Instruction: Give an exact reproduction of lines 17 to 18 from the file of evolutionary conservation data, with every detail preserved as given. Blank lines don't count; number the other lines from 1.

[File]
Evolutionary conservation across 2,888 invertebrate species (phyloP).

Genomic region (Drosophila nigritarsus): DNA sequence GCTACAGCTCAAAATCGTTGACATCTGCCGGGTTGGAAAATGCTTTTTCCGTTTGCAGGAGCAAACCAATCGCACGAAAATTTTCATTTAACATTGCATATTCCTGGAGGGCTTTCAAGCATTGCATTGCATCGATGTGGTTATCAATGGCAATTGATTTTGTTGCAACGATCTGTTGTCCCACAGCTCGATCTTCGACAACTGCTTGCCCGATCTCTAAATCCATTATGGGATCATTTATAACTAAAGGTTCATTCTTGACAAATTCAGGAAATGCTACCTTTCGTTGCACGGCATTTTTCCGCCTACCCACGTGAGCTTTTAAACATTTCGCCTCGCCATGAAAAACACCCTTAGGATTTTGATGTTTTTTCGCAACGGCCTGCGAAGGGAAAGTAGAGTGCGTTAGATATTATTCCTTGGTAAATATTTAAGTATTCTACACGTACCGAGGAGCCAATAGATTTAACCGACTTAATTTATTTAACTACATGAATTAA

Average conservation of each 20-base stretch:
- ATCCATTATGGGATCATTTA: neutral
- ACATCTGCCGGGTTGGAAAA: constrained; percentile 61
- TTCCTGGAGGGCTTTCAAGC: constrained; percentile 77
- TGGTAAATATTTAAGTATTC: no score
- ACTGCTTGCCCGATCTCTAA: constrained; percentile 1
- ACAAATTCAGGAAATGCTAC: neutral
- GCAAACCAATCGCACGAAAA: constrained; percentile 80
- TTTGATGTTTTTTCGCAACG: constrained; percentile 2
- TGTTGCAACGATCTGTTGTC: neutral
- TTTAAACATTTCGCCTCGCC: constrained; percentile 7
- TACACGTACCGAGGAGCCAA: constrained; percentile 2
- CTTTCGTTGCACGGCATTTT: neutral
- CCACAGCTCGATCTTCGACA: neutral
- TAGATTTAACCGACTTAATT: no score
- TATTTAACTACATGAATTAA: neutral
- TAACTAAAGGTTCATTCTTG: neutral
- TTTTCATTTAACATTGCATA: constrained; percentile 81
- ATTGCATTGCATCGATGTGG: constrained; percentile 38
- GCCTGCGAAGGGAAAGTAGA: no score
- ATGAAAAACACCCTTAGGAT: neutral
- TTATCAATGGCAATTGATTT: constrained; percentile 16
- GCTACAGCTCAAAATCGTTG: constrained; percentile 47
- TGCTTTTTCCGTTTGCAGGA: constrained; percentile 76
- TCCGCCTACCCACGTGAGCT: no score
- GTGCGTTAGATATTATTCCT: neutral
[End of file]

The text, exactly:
- TAGATTTAACCGACTTAATT: no score
- TATTTAACTACATGAATTAA: neutral